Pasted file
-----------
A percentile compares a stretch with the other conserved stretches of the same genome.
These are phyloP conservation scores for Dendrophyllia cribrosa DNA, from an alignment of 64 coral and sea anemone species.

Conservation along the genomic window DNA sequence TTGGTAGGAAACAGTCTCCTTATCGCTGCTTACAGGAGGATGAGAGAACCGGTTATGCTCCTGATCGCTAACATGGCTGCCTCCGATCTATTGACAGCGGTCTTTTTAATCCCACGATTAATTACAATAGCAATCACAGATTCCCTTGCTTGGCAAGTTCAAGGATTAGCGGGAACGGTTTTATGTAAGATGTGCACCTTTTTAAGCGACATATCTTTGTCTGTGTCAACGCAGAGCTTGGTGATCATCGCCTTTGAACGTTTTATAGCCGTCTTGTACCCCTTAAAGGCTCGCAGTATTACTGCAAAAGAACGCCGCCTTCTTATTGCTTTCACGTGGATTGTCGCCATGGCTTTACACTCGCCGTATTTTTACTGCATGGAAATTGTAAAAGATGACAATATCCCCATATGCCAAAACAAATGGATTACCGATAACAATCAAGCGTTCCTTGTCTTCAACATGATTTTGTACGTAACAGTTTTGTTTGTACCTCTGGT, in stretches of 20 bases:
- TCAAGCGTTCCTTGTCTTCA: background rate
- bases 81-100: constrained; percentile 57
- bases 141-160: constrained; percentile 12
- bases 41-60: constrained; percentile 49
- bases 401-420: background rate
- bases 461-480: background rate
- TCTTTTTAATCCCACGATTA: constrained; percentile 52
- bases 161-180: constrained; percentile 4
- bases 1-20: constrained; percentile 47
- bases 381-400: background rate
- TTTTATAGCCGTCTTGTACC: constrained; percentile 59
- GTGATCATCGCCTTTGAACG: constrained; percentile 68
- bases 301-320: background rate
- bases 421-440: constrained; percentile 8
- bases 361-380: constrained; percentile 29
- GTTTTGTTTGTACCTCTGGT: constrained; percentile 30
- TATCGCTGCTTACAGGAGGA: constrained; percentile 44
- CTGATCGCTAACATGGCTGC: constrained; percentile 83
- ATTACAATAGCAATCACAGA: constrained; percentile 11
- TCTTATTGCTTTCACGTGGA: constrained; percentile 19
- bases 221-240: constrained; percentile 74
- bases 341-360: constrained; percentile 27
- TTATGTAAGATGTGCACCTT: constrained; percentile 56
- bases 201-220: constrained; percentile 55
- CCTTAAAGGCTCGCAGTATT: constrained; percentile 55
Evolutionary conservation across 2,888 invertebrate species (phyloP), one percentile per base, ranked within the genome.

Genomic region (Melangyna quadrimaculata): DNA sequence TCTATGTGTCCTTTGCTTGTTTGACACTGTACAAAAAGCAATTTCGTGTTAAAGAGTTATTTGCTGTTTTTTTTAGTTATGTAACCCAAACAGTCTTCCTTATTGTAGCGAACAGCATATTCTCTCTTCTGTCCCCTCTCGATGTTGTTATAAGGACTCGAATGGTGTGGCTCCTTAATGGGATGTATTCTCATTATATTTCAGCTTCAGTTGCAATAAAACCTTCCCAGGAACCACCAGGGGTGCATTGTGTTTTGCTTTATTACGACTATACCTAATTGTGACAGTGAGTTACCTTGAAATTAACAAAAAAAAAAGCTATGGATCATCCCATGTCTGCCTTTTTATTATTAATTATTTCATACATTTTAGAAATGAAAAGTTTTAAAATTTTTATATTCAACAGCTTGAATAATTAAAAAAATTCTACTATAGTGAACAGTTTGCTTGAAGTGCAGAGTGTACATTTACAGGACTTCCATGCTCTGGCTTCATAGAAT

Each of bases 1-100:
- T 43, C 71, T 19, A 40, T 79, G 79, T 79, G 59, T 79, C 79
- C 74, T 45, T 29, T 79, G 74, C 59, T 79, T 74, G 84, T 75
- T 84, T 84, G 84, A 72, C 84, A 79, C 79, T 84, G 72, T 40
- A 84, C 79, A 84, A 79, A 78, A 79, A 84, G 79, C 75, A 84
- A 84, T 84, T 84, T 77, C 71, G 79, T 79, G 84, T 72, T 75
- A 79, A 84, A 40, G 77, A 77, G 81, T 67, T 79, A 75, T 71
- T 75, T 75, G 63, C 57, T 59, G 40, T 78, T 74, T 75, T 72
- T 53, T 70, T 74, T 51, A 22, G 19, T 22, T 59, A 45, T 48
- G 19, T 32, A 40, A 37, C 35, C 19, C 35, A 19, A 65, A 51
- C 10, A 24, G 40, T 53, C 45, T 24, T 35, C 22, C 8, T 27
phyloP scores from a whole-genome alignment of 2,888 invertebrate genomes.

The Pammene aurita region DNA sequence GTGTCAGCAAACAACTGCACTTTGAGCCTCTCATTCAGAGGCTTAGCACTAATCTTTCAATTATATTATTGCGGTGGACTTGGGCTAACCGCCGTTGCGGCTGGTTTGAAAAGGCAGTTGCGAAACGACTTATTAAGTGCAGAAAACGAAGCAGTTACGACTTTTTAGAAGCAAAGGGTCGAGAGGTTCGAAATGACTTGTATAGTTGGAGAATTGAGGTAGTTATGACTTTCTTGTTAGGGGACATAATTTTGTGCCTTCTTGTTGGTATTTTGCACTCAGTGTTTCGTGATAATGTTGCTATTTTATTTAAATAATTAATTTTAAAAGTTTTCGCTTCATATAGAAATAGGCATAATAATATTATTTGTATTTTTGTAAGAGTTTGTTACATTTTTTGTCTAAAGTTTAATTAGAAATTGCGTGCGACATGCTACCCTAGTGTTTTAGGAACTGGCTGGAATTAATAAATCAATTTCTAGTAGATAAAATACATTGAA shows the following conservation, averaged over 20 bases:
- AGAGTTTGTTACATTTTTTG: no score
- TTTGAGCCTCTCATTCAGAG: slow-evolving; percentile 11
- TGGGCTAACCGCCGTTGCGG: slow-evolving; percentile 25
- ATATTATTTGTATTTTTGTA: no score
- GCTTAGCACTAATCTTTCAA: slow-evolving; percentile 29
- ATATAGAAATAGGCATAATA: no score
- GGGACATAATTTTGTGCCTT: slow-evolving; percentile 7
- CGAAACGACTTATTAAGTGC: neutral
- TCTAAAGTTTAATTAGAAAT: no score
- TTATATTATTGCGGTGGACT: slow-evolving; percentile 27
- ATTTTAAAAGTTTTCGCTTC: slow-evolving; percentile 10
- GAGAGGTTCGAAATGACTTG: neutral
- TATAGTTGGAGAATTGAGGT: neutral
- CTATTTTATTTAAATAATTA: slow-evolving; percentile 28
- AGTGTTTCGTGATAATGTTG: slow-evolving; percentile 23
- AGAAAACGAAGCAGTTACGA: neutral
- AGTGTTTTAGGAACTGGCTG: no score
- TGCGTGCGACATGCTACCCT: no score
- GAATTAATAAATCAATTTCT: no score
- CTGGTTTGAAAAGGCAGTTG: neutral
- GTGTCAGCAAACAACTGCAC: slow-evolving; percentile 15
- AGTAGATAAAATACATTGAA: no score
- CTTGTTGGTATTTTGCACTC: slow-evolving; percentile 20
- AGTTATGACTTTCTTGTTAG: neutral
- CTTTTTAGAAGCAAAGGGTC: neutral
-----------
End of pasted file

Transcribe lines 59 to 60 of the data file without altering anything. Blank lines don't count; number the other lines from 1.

- AGAAAACGAAGCAGTTACGA: neutral
- AGTGTTTTAGGAACTGGCTG: no score